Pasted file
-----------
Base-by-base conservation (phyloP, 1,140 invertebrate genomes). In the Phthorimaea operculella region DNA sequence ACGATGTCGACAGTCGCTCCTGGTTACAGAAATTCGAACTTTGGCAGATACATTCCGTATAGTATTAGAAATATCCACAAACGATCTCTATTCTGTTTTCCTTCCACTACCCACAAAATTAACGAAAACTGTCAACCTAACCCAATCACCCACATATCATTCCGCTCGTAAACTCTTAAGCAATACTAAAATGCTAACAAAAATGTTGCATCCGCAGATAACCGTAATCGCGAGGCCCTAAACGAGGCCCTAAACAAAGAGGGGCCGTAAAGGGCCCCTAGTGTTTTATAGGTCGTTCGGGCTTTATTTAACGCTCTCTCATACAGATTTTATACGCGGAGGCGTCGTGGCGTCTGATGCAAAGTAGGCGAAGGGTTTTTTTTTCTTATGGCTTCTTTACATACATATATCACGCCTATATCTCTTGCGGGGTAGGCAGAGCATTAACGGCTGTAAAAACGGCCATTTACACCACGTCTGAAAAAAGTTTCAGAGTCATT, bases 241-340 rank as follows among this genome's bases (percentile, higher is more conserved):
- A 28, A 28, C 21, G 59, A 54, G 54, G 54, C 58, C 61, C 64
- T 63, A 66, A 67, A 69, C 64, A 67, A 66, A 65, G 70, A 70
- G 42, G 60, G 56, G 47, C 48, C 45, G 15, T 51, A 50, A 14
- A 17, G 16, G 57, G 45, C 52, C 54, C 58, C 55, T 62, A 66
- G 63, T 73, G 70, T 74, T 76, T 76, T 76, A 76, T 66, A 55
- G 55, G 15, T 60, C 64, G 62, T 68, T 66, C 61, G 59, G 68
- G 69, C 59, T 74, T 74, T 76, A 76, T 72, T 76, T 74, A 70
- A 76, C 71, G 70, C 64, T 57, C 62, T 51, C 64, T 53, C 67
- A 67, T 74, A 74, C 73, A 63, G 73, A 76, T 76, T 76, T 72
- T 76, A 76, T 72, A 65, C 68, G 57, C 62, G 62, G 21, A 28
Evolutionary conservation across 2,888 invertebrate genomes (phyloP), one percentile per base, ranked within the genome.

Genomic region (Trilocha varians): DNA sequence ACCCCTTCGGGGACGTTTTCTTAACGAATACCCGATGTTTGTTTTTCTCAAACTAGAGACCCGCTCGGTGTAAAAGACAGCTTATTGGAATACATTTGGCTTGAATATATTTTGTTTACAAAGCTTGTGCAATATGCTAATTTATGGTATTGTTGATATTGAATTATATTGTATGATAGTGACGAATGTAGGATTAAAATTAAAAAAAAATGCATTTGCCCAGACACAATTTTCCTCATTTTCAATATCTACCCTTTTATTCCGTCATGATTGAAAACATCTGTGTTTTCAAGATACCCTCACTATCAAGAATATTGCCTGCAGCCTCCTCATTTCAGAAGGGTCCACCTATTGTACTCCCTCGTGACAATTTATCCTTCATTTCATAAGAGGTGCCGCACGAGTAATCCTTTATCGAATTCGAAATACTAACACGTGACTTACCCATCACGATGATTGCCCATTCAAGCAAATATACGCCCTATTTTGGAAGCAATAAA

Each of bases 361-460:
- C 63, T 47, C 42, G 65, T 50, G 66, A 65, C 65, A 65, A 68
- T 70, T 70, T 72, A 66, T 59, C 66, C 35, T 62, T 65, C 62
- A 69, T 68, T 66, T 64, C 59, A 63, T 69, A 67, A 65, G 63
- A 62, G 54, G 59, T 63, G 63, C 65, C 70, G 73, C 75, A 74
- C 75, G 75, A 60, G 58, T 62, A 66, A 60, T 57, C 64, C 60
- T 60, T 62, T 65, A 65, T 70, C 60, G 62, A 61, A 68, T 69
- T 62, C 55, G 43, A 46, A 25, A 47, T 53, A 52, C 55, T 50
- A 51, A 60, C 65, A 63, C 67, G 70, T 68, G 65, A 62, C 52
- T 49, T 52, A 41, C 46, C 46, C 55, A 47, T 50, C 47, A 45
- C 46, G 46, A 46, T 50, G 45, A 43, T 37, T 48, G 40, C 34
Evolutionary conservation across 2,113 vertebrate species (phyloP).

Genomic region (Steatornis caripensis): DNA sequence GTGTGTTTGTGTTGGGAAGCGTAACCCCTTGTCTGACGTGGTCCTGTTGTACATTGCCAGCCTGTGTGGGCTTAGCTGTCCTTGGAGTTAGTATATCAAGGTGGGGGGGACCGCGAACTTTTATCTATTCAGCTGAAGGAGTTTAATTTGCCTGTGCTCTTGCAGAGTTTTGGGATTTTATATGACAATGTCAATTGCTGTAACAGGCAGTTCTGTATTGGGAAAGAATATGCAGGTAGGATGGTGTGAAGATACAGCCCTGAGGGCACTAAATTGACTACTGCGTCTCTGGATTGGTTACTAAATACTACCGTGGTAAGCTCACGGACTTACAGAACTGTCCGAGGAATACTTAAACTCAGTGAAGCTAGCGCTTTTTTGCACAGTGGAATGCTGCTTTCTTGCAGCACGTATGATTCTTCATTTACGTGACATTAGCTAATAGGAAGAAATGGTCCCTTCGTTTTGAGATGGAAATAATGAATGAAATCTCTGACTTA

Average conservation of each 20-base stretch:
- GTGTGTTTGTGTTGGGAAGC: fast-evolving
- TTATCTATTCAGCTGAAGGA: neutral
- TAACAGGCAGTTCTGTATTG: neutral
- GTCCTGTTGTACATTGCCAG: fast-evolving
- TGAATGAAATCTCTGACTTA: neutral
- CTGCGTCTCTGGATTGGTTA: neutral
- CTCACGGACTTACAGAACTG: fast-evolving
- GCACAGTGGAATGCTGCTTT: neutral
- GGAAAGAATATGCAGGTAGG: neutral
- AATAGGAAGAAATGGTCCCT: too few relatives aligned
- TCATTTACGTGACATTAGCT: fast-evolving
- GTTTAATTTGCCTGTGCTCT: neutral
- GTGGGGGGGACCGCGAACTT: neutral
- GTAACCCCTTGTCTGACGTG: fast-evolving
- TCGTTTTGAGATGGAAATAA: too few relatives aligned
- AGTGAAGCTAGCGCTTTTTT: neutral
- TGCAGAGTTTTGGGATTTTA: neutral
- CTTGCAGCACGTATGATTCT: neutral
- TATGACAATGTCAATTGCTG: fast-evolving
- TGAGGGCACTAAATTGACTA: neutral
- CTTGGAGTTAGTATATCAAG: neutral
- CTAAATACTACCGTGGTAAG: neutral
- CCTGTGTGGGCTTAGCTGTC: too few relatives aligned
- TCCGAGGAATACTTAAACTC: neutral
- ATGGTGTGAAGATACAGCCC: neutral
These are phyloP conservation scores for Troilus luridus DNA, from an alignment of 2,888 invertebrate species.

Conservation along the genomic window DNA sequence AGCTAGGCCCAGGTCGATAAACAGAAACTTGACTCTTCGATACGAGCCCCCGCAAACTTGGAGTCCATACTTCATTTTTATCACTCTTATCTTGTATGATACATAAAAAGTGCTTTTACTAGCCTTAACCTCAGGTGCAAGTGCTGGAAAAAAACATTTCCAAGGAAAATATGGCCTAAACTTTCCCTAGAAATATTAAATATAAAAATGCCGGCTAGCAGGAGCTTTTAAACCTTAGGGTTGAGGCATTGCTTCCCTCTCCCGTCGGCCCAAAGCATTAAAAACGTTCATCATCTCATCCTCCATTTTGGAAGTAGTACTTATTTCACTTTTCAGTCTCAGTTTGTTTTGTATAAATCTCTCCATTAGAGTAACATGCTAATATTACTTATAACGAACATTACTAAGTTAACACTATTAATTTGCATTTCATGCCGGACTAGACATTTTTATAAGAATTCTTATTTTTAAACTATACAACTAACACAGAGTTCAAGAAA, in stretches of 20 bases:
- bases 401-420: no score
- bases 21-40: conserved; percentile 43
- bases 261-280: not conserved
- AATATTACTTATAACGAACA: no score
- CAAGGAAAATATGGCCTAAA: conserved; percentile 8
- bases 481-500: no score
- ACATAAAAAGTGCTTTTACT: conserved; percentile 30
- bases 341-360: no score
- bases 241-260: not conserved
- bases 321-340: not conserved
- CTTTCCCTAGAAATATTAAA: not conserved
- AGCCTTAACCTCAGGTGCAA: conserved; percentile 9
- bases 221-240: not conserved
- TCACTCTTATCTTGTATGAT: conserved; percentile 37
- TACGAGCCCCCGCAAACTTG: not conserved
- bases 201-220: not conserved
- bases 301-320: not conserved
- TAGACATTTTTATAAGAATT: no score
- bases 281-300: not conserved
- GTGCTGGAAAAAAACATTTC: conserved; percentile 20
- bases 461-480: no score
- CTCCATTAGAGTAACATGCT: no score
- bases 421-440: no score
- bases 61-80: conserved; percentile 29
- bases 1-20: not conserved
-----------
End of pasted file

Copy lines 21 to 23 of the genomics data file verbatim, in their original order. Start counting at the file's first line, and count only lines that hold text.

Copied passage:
- T 62, C 55, G 43, A 46, A 25, A 47, T 53, A 52, C 55, T 50
- A 51, A 60, C 65, A 63, C 67, G 70, T 68, G 65, A 62, C 52
- T 49, T 52, A 41, C 46, C 46, C 55, A 47, T 50, C 47, A 45